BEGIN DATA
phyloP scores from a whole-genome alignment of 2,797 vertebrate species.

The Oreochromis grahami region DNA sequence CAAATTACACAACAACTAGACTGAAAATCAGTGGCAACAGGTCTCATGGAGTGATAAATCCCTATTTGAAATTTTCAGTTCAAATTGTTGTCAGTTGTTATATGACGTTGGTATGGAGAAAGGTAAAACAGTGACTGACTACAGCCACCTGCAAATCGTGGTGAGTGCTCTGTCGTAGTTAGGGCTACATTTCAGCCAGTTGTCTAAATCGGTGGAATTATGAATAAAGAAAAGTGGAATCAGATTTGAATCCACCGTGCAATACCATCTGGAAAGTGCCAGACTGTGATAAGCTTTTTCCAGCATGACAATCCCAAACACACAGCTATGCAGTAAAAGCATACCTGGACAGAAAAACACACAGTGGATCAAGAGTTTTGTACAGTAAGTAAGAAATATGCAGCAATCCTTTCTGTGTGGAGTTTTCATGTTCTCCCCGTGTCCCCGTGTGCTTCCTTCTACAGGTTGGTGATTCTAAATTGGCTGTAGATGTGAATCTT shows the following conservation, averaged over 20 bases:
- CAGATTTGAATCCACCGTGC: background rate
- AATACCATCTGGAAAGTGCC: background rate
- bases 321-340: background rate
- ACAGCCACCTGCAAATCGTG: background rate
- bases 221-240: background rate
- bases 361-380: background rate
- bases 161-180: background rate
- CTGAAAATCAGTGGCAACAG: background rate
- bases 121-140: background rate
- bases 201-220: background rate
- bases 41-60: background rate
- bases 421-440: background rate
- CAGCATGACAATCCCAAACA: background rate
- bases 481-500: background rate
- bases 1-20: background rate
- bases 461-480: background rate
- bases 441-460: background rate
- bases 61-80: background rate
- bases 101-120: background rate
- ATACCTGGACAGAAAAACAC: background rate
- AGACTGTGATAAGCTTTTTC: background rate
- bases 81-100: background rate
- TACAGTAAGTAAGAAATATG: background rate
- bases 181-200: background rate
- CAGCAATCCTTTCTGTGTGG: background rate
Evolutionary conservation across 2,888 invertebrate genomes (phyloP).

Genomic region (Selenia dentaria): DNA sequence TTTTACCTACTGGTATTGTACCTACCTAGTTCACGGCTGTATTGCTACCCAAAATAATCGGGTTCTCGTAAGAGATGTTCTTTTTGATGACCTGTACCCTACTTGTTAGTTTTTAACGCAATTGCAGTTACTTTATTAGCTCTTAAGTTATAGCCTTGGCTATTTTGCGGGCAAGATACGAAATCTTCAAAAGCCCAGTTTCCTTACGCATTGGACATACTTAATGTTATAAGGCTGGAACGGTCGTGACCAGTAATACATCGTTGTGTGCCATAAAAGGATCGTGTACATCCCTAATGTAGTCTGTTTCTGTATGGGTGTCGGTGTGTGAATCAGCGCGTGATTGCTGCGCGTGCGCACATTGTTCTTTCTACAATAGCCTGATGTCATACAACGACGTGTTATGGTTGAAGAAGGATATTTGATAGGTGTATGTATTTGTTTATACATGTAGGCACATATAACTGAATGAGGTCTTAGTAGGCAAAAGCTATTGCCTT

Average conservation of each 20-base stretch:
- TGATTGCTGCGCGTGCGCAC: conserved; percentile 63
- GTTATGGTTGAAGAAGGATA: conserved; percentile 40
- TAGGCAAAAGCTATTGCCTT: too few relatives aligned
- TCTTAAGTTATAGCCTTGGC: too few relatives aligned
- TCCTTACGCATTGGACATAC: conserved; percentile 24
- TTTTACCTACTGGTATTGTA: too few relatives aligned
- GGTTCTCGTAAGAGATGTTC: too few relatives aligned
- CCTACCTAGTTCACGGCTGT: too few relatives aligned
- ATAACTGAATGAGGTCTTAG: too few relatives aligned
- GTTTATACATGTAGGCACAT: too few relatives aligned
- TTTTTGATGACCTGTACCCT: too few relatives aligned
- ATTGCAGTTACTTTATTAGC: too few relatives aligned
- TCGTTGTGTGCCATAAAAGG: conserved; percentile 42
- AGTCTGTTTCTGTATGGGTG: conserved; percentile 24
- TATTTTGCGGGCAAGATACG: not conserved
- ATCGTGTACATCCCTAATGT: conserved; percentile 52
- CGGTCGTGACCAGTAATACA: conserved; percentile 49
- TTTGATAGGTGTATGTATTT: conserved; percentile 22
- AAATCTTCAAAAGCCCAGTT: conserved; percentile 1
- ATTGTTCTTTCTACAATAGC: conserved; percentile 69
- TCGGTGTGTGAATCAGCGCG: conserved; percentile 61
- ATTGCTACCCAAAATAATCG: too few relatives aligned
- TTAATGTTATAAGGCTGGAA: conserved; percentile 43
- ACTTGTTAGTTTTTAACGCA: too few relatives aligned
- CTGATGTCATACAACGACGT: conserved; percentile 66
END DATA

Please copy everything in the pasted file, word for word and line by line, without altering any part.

phyloP scores from a whole-genome alignment of 2,797 vertebrate species.

The Oreochromis grahami region DNA sequence CAAATTACACAACAACTAGACTGAAAATCAGTGGCAACAGGTCTCATGGAGTGATAAATCCCTATTTGAAATTTTCAGTTCAAATTGTTGTCAGTTGTTATATGACGTTGGTATGGAGAAAGGTAAAACAGTGACTGACTACAGCCACCTGCAAATCGTGGTGAGTGCTCTGTCGTAGTTAGGGCTACATTTCAGCCAGTTGTCTAAATCGGTGGAATTATGAATAAAGAAAAGTGGAATCAGATTTGAATCCACCGTGCAATACCATCTGGAAAGTGCCAGACTGTGATAAGCTTTTTCCAGCATGACAATCCCAAACACACAGCTATGCAGTAAAAGCATACCTGGACAGAAAAACACACAGTGGATCAAGAGTTTTGTACAGTAAGTAAGAAATATGCAGCAATCCTTTCTGTGTGGAGTTTTCATGTTCTCCCCGTGTCCCCGTGTGCTTCCTTCTACAGGTTGGTGATTCTAAATTGGCTGTAGATGTGAATCTT shows the following conservation, averaged over 20 bases:
- CAGATTTGAATCCACCGTGC: background rate
- AATACCATCTGGAAAGTGCC: background rate
- bases 321-340: background rate
- ACAGCCACCTGCAAATCGTG: background rate
- bases 221-240: background rate
- bases 361-380: background rate
- bases 161-180: background rate
- CTGAAAATCAGTGGCAACAG: background rate
- bases 121-140: background rate
- bases 201-220: background rate
- bases 41-60: background rate
- bases 421-440: background rate
- CAGCATGACAATCCCAAACA: background rate
- bases 481-500: background rate
- bases 1-20: background rate
- bases 461-480: background rate
- bases 441-460: background rate
- bases 61-80: background rate
- bases 101-120: background rate
- ATACCTGGACAGAAAAACAC: background rate
- AGACTGTGATAAGCTTTTTC: background rate
- bases 81-100: background rate
- TACAGTAAGTAAGAAATATG: background rate
- bases 181-200: background rate
- CAGCAATCCTTTCTGTGTGG: background rate
Evolutionary conservation across 2,888 invertebrate genomes (phyloP).

Genomic region (Selenia dentaria): DNA sequence TTTTACCTACTGGTATTGTACCTACCTAGTTCACGGCTGTATTGCTACCCAAAATAATCGGGTTCTCGTAAGAGATGTTCTTTTTGATGACCTGTACCCTACTTGTTAGTTTTTAACGCAATTGCAGTTACTTTATTAGCTCTTAAGTTATAGCCTTGGCTATTTTGCGGGCAAGATACGAAATCTTCAAAAGCCCAGTTTCCTTACGCATTGGACATACTTAATGTTATAAGGCTGGAACGGTCGTGACCAGTAATACATCGTTGTGTGCCATAAAAGGATCGTGTACATCCCTAATGTAGTCTGTTTCTGTATGGGTGTCGGTGTGTGAATCAGCGCGTGATTGCTGCGCGTGCGCACATTGTTCTTTCTACAATAGCCTGATGTCATACAACGACGTGTTATGGTTGAAGAAGGATATTTGATAGGTGTATGTATTTGTTTATACATGTAGGCACATATAACTGAATGAGGTCTTAGTAGGCAAAAGCTATTGCCTT

Average conservation of each 20-base stretch:
- TGATTGCTGCGCGTGCGCAC: conserved; percentile 63
- GTTATGGTTGAAGAAGGATA: conserved; percentile 40
- TAGGCAAAAGCTATTGCCTT: too few relatives aligned
- TCTTAAGTTATAGCCTTGGC: too few relatives aligned
- TCCTTACGCATTGGACATAC: conserved; percentile 24
- TTTTACCTACTGGTATTGTA: too few relatives aligned
- GGTTCTCGTAAGAGATGTTC: too few relatives aligned
- CCTACCTAGTTCACGGCTGT: too few relatives aligned
- ATAACTGAATGAGGTCTTAG: too few relatives aligned
- GTTTATACATGTAGGCACAT: too few relatives aligned
- TTTTTGATGACCTGTACCCT: too few relatives aligned
- ATTGCAGTTACTTTATTAGC: too few relatives aligned
- TCGTTGTGTGCCATAAAAGG: conserved; percentile 42
- AGTCTGTTTCTGTATGGGTG: conserved; percentile 24
- TATTTTGCGGGCAAGATACG: not conserved
- ATCGTGTACATCCCTAATGT: conserved; percentile 52
- CGGTCGTGACCAGTAATACA: conserved; percentile 49
- TTTGATAGGTGTATGTATTT: conserved; percentile 22
- AAATCTTCAAAAGCCCAGTT: conserved; percentile 1
- ATTGTTCTTTCTACAATAGC: conserved; percentile 69
- TCGGTGTGTGAATCAGCGCG: conserved; percentile 61
- ATTGCTACCCAAAATAATCG: too few relatives aligned
- TTAATGTTATAAGGCTGGAA: conserved; percentile 43
- ACTTGTTAGTTTTTAACGCA: too few relatives aligned
- CTGATGTCATACAACGACGT: conserved; percentile 66